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Yes, there are travel restrictions in place for travel within the United States. However, the restrictions vary from state to state, and essential workers are usually exempt.
Currently, 93% of the world's population is living in countries with travel restrictions because of the coronavirus outbreak, according to Pew Research Center. Many countries have closed their borders completely.
U.S. borders are closed to people who are foreign nationals arriving from China and many European countries like Ireland, Sweden, and the U.K. There are also restrictions on traveling within the U.S., which have been imposed in an effort to slow the spread of COVID-19.
The Centers for Disease Control and Prevention (CDC) has issued a Domestic Travel Advisory asking residents of New York, New Jersey, and Connecticut to remain in their respective states for 14 days unless travel is essential. The advisory does not apply to workers in "critical infrastructure industries" like trucking, public health, financial services, and food supply.
Domestic travel restrictions are rare, and some people might wonder why interstate travel has been limited even though the coronavirus outbreak is already affecting all states. The CDC explained that the goal is to prevent the spread of COVID-19 in crowded travel settings such as airports.
The federal government's authority to order quarantines and travel bans is mainly derived from the commerce clause of the U.S Constitution. Additionally, section 264 of the Public Health Service Act grants the feds authority "to take measures to prevent the entry and spread of communicable diseases from foreign countries into the United States and between states."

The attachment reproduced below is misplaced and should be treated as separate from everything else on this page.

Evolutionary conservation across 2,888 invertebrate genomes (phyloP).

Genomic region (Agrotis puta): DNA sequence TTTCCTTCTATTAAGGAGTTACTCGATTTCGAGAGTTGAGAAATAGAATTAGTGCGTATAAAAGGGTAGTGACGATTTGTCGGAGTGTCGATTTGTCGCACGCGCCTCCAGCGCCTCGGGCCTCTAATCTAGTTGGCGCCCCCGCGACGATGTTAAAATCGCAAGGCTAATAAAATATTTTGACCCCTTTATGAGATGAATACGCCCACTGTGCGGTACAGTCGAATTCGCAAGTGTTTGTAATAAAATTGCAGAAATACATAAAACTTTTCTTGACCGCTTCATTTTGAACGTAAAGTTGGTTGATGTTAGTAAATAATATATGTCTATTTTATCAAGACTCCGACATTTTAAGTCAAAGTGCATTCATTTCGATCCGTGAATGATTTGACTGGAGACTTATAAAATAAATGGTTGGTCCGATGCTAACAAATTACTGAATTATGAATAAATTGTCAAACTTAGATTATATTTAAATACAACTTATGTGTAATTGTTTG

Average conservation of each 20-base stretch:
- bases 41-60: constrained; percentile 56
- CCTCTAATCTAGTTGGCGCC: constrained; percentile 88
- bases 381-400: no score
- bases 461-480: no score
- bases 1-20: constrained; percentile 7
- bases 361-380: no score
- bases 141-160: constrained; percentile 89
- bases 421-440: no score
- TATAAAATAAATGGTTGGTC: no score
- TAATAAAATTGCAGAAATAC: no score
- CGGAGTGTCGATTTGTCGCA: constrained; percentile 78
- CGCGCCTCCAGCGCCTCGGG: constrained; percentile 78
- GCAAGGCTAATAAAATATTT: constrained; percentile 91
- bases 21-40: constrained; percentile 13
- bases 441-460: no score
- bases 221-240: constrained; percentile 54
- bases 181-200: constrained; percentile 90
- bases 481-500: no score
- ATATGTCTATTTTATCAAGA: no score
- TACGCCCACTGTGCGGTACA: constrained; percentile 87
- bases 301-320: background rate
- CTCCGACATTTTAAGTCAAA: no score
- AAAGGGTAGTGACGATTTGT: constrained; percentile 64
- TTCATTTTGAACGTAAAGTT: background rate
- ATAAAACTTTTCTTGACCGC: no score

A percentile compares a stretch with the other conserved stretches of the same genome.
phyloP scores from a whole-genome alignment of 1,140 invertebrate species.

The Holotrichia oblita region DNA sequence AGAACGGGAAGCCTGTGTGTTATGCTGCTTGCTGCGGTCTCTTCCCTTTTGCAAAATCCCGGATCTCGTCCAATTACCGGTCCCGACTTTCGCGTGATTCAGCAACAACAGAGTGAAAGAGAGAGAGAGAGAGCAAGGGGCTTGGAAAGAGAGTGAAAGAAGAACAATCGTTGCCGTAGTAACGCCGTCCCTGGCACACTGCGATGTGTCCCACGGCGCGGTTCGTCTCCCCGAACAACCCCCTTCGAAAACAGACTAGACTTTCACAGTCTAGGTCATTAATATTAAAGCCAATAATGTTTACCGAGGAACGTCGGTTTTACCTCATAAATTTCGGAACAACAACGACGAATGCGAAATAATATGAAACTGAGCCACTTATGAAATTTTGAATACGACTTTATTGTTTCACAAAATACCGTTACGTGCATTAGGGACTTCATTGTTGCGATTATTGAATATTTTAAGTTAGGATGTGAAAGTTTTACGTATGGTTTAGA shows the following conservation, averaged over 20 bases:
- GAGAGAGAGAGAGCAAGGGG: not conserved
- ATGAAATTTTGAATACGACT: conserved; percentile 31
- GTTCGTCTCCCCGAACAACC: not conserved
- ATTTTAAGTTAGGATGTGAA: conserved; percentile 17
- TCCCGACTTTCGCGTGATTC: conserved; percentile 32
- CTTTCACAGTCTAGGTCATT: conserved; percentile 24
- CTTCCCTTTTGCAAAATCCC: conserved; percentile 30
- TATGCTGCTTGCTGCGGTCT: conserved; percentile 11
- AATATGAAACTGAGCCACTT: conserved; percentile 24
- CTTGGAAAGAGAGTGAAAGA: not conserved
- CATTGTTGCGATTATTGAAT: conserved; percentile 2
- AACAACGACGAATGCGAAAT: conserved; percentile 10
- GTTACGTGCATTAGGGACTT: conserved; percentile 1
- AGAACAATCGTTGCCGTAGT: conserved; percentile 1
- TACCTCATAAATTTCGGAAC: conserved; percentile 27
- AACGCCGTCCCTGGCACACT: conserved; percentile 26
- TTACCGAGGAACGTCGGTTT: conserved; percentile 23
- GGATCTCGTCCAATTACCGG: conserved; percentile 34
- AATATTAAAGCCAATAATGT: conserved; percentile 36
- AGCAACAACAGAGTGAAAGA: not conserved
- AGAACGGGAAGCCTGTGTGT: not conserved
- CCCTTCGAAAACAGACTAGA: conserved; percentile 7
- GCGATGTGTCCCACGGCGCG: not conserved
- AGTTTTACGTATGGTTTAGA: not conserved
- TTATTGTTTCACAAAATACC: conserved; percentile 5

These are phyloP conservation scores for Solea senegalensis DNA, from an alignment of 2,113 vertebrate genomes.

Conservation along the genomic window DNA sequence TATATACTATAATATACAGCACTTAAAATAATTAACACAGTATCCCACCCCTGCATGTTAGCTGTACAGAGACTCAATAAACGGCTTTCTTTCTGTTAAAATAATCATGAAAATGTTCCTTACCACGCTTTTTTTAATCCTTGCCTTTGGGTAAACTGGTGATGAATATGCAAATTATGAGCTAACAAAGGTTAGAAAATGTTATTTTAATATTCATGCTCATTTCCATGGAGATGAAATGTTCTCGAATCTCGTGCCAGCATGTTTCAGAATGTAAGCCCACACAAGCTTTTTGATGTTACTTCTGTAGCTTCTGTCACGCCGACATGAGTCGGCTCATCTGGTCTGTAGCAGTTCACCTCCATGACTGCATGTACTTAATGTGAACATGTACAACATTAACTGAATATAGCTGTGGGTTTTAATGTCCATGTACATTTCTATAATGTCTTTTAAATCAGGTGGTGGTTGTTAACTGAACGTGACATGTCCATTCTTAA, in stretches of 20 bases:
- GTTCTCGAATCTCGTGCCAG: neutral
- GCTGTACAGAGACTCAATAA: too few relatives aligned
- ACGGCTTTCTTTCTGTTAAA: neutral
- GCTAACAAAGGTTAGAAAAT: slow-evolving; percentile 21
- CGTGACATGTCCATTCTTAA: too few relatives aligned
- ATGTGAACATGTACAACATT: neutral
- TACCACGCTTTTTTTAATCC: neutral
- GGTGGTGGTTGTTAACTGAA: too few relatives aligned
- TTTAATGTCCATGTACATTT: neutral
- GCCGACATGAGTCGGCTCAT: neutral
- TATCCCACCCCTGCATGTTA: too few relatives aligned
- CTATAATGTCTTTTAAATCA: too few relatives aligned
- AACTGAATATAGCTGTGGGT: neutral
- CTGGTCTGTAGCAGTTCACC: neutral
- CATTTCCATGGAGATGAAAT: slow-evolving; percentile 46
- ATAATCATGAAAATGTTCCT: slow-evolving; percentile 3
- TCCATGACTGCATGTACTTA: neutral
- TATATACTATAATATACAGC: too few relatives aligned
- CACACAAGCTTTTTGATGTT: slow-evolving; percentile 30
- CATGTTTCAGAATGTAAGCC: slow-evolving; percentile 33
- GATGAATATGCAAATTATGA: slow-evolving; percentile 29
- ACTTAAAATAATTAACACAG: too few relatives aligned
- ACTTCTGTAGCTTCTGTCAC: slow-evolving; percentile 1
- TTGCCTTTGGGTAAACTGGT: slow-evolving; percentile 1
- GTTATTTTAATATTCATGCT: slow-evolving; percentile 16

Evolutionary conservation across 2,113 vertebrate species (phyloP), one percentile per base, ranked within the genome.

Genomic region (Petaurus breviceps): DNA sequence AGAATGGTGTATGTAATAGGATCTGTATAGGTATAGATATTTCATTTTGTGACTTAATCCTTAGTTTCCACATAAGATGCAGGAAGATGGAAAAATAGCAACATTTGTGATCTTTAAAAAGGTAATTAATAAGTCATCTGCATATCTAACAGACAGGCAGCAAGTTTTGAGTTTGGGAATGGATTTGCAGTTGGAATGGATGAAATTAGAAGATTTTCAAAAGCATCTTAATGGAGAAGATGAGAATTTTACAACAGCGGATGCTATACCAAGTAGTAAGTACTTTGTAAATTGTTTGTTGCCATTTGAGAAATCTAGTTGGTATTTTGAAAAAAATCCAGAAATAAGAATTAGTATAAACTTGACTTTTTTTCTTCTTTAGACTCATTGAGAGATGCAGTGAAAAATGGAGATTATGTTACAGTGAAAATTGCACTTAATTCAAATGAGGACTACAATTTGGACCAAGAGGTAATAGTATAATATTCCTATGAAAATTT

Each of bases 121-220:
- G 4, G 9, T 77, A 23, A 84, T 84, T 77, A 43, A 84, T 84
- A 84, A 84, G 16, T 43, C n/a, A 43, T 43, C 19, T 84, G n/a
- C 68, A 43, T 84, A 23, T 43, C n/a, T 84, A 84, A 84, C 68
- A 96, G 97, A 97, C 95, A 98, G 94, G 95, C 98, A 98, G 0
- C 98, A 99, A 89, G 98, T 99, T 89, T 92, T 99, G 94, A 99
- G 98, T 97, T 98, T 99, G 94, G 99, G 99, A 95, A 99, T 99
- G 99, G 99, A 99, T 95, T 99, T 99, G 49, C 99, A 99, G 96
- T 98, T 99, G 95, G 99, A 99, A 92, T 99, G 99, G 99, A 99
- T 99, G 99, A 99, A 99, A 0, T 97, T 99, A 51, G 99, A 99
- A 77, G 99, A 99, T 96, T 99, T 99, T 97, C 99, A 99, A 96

States also have broad authority to use police powers such as ordering quarantines and travel bans to protect the health and welfare of their citizens, which is also granted by the Constitution. In addition to the advisory issued by the CDC, states have implemented their own restriction, as follows:
|State:||Travel restrictions:||More information:|
|Alaska||All travel between communities in the state is restricted unless it's necessary to support critical infrastructure or for critical person needs. Those who do travel for critical reasons are required to quarantine.||https://gov.alaska.gov/home/covid19-healthmandates/|
|Delaware||Those who enter Delaware from other states and plan to stay for an extended time (not just passing through) are required to self-quarantine for 14 days.||https://www.visitdelaware.com/travel-advisory/|
|Florida||Those who enter Florida from New York, New Jersey, Louisiana, and Connecticut are required to self-quarantine for 14 days or the duration of their stay, whichever is shorter. State law enforcement is stopping travelers at the Alabama and Georgia borders to check for potential COVID-19 cases.||https://www.visitflorida.com/en-us/current-travel-safety-information.html|
|Hawaii||Travelers were asked to postpone their trips to the island for the next 30 days. Everyone arriving in the state is required to go into a 14-day self-quarantine. Inter-island travel also requires 14-day self-quarantine.||https://www.hawaiitourismauthority.org/news/alerts/covid-19-novel-coronavirus/|